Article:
President Hinckley was particularly anxious to finalize selection of a site in Hong Kong; and though he had scouted locations on several previous trips, in July 1992 President Hinckley made another quick trip there for the sole purpose of looking at property. The decision's weight pressed upon him, and he felt unsettled about what he saw and worried about what to do. But early in the morning the day after his arrival, he had an unusual experience: "Something very interesting came into my mind. I did not hear a voice with my natural ears. But into my mind there came the voice of the Spirit. It said, "Why are you worried about this? You have a wonderful piece of property where the mission home and the small chapel stand. They are in the very heart of Kowloon, in the location with the best of transportation......Build a building of (several) stories. It can include a chapel and classrooms on the first two floors and a temple on the top two or three floors....... I relaxed and went back to sleep." (see GBHJ, 26 July 1992). For two days as he inspected site after site, he said nothing about his impressions. Finally, after leading an intense search, he showed the others involved in the decision a sketch he had made of the idea that had come to him, and all agreed this was the way to proceed.

President Hinckley's original plan was to construct a building with sufficient levels, just large enough to accommodate the above features that he mentioned: The temple, chapel and classrooms, mission home and office, temple president's apartment and the baptismal font. But the Temple Department suggested to construct a taller building with more floors to fully make use of that 21,744 square feet floor area. So, the plans were submitted to the local government department concerned, but was disapproved, because of the zoning restrictions and civil regulations. (The Hong Kong International Airport was still located in Kowloon City District, right next to Kowloon-Tong). The Church Building Department then submitted President Hinckley's original plan for a lower building and that's approved.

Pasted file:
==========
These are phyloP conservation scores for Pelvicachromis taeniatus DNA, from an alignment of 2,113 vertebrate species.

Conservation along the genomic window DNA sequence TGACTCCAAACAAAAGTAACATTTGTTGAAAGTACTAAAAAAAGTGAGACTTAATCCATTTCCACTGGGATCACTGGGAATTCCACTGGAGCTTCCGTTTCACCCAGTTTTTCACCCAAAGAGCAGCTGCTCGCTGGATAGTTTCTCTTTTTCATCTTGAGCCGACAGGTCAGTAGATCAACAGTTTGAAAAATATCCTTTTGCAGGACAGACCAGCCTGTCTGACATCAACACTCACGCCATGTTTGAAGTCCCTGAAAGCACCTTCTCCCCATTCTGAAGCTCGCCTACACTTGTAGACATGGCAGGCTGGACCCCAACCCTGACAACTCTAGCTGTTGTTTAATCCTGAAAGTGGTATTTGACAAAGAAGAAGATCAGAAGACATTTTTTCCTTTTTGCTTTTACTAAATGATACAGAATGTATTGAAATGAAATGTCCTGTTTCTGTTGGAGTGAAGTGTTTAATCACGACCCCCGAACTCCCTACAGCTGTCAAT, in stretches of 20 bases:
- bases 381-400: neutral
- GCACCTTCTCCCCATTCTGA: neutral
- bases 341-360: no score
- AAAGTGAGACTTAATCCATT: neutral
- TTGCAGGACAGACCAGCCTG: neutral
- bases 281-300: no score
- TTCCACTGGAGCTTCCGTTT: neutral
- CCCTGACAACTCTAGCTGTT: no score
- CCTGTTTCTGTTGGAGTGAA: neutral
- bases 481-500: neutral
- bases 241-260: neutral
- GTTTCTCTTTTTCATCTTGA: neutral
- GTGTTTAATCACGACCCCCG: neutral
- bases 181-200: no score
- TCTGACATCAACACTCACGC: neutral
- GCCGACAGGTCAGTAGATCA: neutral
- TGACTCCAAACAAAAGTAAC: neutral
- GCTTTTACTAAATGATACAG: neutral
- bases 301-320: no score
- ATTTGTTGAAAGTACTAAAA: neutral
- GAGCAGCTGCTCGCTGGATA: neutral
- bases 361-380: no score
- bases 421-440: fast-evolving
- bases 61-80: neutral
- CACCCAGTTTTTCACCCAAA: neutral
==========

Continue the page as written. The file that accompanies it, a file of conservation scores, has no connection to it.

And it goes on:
Speaking at the Temple Dedication, President Hinckley said, "If ever in my life I felt the inspiration of the Lord, it's with this Building".



In addition to visiting these sights we were able to visit our offices in Wan Chai, have lunch with some of the Missionaries, have dinner at our favorite restaurant Al Dante’s, and end the week by visiting the Peak the night before the Ainscough’s flight home.

It was a great week and a great memory to be cherished as part of our Mission experience.


Elder Chatterton,  Mark Ainscough,  and Lynn.  The three of them entered the Mission Home together 44 years ago.   Mark and his wife Rebekah came for a visit this past week.  It was wonderful having them here,  and a great experience for these 3 to be together in Hong Kong again!



We took the MTR out to Fanleng (a 45 minute train ride),  so Lynn and Mark could find one of the apartments they lived in during their mission,  sadly,  it was gone.



Another great week serving in our Saturday Branch.  The sisters love performing skits!  They look for every opportunity to throw skits together for a FHE  activity.

Monday, June 19, 2017

Time Flies on this Side of the World



This week went by at the speed of light. I can't  believe how fast time flies on this side of the earth.